- Interviewing staff: Formal and informal questions are asked to key employees and department personnel
- Observing processes and controls: Auditors examine based on what can be touched, seen, and heard to gain reliable evidence
- Reviewing documents: Scanning through records and practices gives auditors an idea of how the internal processes line up with policy requirements
- Performing testing: System tests on physical equipment or management systems help auditors unearth threats and errors
Depending on the scope of the audit, the on-site fieldwork could stretch for days to months. Nevertheless, care must be taken to ensure that disruptions to regular activity is minimized. Further, internal audits may bring up issues as they surface and provide preliminary evaluations. This is beneficial, as informal communication can help the organization adopt recommendations on the go. Proper communication is a vital component of an internal audit. In fact, many rue the fact that poor communication lessens the value of critical information.
It can be helpful to have internal audits categorized risks into high, moderate, low, for instance, and provide audit status updates, in case the audit is long. Once internal audit has satisfactorily gathered audit evidence and all necessary information, it should proceed to documenting results. Systematic recording of findings makes for a better audit report.
Step 3: Issue an audit report
The most important deliverable of the audit is the audit report. The format of the reporting may differ from one organization to another, but the goal of the report is to present the audit findings in a formal manner.
The reporting phase may include these 3 elements:
- Draft report: A promptly prepared draft report provides an opportunity for a collaborative review of the findings with the management or leadership
- Exit meeting: A discussion of the audit issues and recommendations is helpful as it helps incorporate the management response in the final report and also makes the endeavor more actionable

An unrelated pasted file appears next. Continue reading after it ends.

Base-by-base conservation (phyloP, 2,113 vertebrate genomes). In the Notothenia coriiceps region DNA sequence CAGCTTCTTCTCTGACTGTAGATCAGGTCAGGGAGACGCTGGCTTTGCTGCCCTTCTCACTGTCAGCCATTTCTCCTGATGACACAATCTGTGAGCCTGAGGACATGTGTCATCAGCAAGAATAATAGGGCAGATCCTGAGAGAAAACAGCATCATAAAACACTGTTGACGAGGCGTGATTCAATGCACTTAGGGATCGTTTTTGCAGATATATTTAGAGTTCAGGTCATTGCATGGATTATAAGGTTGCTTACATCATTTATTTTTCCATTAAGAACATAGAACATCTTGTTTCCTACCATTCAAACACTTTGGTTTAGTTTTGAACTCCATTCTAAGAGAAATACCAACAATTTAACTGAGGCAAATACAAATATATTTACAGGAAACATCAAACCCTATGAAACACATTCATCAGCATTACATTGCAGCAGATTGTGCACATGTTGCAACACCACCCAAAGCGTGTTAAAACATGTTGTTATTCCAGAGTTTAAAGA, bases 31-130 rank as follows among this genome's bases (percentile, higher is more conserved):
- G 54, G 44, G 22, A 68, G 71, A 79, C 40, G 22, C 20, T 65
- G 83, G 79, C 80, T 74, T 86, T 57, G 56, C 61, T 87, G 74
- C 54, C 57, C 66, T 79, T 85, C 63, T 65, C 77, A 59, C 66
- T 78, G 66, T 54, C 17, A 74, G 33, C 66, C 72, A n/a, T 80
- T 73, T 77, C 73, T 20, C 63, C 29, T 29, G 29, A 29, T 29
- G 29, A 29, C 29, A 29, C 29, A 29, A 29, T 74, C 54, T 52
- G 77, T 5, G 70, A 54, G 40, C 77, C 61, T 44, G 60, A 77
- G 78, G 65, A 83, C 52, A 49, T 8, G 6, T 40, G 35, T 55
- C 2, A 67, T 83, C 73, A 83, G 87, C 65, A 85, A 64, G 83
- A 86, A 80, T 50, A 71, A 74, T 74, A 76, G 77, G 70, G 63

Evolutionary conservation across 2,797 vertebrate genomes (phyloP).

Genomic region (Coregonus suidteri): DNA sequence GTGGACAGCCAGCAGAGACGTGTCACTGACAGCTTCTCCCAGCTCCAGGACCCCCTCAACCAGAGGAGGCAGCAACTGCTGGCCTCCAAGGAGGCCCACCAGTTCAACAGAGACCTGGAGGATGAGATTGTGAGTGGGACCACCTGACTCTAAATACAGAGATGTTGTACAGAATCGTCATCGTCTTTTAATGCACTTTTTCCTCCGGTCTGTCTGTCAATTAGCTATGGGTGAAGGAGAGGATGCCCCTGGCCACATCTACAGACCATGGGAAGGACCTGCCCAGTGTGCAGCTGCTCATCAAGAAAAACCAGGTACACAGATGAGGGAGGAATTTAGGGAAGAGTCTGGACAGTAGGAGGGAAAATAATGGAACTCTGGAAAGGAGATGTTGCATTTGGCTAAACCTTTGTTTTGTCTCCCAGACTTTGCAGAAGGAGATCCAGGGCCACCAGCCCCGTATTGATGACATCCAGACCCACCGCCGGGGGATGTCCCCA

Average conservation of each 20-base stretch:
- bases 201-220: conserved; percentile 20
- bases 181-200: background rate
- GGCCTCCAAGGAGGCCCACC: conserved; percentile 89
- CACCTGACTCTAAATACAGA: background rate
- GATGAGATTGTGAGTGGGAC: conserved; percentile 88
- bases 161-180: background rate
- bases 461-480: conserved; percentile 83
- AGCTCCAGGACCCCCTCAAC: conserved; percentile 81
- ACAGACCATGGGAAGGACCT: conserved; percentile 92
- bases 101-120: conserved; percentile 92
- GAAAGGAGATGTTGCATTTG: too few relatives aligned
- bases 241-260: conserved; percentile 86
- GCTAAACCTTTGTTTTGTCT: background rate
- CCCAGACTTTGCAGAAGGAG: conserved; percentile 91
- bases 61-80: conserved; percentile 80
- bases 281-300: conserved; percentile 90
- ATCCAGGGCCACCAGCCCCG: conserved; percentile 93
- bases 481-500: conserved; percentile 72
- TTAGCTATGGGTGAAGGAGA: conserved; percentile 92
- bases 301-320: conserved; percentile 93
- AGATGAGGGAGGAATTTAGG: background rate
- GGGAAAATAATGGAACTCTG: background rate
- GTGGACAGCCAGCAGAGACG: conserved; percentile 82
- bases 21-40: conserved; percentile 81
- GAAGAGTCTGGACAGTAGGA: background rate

- Final report: A factual, concise, well-organized report with an action plan serves as the vehicle for recommendations being well-received
The reporting step is of great importance and efforts should be taken to ensure that it receives adequate budgeting. The audit report stands as evidence of the audit being conducted and must be signed by senior management.
Step 4: Follow-up after the audit
Many organizations today have a structured process to verify whether the action plan is being implemented or not. If the corrective measures require time, monitoring and follow-ups become necessary. The ISO PCDA (Plan, Do, Check, Act) model supports an ongoing cycle for the improvement of processes and systems. Internal audit can adopt this method to improve upon areas where gaps have been identified.
Organizations also use GRC tools such as VComply to foster a healthy environment of compliance and adequate risk management. The advantage of such a tool is that you can monitor and improve upon control systems and areas of risk in an ongoing manner and in real time too. Moreover, you govern your business better as you are no longer working in silos and with spreadsheets, but organization-wide, with customized software. VComply, for instance, allows you to schedule tests, classify incidents, track progress and more.
Now that you are aware of the basics of conducting an internal audit, venture forth to create a robust and consistent business processes!
About the author
VComply Editorial Team